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Novell, IBM to Unveil Deal Linking Network Software

From Times Wire Services

IBM Corp. and Novell Inc. will unveil a pact today, using Novell network software to link many office computers ready to handle electronic-commerce operations.

The two companies plan to announce the pact at Brainshare, the annual Novell software developers’ conference in Salt Lake City this week. Resulting products are expected to ship within two quarters, officials said.

The deal ties together NetWare, Novell’s network operating system used to link tens of millions of personal computers running on office networks, with IBM’s WebSphere software for setting up e-commerce businesses on the Internet.

The agreement also significantly extends the potential audience for IBM’s e-commerce software to the millions of office PC users who run NetWare.

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The combination should allow NetWare, one of the industry’s broadest software franchises, to compete effectively as companies race to build networks able to handle a surge in both internal office data and Internet traffic.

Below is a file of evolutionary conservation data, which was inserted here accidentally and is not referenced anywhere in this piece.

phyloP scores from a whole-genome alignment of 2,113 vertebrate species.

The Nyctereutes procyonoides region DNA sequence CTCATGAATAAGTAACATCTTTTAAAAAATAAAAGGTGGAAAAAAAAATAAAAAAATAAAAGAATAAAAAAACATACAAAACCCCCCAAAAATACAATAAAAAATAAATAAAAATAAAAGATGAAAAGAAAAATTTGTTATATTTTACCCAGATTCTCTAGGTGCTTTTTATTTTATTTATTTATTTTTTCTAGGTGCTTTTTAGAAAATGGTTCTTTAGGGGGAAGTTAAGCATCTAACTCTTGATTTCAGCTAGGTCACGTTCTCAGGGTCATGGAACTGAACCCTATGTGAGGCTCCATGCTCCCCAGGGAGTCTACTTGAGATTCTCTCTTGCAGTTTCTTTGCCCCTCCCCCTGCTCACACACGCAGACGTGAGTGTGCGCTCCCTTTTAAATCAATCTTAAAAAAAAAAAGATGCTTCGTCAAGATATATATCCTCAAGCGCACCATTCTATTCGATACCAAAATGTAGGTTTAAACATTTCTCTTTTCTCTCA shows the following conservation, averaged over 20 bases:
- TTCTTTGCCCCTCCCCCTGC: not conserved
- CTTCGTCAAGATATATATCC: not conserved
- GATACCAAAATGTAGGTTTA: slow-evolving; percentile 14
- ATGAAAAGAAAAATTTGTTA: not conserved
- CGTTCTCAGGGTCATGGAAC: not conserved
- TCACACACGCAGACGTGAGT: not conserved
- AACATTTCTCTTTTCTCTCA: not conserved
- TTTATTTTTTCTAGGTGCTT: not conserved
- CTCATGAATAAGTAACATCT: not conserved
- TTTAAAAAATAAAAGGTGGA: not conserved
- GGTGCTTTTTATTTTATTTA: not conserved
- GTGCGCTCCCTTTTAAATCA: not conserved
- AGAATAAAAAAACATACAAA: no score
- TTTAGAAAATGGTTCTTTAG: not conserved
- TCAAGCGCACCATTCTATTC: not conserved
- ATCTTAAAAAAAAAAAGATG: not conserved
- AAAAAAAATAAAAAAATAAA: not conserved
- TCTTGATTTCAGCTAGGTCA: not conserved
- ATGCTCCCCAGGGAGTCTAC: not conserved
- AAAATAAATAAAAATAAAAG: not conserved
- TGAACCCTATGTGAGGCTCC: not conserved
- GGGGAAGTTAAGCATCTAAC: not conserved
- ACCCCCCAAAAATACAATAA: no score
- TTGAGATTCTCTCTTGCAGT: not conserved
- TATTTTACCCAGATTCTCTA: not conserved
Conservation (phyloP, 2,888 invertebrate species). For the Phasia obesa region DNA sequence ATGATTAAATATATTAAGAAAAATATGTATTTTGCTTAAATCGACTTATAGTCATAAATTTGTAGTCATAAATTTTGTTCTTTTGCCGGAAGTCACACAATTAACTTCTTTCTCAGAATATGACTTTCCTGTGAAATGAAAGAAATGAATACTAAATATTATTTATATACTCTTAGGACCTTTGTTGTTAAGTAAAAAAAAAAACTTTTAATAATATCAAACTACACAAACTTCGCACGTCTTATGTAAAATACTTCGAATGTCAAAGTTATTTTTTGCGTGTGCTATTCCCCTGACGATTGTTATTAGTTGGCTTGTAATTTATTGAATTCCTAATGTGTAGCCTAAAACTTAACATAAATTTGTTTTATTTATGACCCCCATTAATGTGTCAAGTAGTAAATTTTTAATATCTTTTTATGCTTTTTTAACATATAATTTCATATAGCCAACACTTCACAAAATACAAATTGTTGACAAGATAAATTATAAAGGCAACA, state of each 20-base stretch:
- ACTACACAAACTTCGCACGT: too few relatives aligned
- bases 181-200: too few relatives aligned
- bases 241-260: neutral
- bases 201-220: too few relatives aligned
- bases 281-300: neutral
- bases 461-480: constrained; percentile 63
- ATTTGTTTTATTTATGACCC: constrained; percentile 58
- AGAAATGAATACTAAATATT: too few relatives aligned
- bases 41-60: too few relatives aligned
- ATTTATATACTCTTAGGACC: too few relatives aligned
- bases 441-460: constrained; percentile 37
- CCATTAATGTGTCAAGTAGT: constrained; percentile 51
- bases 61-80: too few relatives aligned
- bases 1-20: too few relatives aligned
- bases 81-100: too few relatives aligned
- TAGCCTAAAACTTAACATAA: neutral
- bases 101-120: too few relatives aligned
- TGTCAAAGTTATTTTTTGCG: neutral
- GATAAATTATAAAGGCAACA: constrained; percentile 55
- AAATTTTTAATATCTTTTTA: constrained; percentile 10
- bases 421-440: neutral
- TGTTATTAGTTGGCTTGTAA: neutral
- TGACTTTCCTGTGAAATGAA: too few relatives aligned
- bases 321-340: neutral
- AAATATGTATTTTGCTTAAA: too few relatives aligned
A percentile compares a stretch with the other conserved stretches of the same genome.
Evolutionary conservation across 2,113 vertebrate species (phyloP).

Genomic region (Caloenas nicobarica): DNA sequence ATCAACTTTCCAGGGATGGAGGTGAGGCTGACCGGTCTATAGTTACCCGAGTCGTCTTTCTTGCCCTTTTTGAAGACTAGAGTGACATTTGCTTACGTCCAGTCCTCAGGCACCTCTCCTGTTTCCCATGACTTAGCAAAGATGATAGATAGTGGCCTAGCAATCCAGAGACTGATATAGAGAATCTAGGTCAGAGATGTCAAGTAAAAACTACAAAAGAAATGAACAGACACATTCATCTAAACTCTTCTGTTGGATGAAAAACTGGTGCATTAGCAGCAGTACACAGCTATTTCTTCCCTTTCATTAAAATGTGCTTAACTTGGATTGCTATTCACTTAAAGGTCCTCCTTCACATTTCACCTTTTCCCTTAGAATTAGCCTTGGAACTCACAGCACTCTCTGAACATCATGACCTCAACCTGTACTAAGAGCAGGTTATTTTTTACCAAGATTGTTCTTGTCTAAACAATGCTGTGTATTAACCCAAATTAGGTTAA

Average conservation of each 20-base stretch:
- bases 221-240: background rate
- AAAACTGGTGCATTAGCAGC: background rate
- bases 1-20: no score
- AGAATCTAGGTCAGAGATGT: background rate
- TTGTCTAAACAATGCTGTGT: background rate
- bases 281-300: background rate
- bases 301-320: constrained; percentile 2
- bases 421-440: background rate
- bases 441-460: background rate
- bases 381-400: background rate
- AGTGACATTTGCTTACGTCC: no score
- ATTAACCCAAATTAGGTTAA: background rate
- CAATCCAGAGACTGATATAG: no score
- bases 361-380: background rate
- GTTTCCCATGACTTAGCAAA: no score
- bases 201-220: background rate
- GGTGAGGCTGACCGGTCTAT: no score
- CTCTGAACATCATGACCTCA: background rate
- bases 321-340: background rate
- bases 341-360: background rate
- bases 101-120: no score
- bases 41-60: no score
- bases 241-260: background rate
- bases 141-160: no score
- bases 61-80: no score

The IBM-Novell pact addresses an area that rivals such as Microsoft Corp. and America Online Inc.'s Netscape unit also heavily target.

Meanwhile, Dell Computer Corp., the No. 1 direct seller of personal computers, plans to use new software from Novell to build machines that store data on computer networks, pushing into a fast-growing market.

Beginning next month, Dell will include the Internet caching system from No. 2 networking-software maker Novell in the line of PowerEdge servers that it sells to phone companies and Internet providers.

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Caching technology reduces the time and cost of retrieving data from the Internet by storing frequently used information on the computer servers that run Web sites.

Dell wants to sell networking-related gear as PC sales slow.

The company’s decision to make network storage devices also will raise awareness of the equipment, which may benefit Network Appliance Inc. and closely held CacheFlow Inc. in the short term, Staten said, though Dell will ultimately drive down prices for the gear.

According to a Dataquest report, the market for caching appliances is expected to grow to about $750 million to $800 million in 2003 from about $50 million this year.

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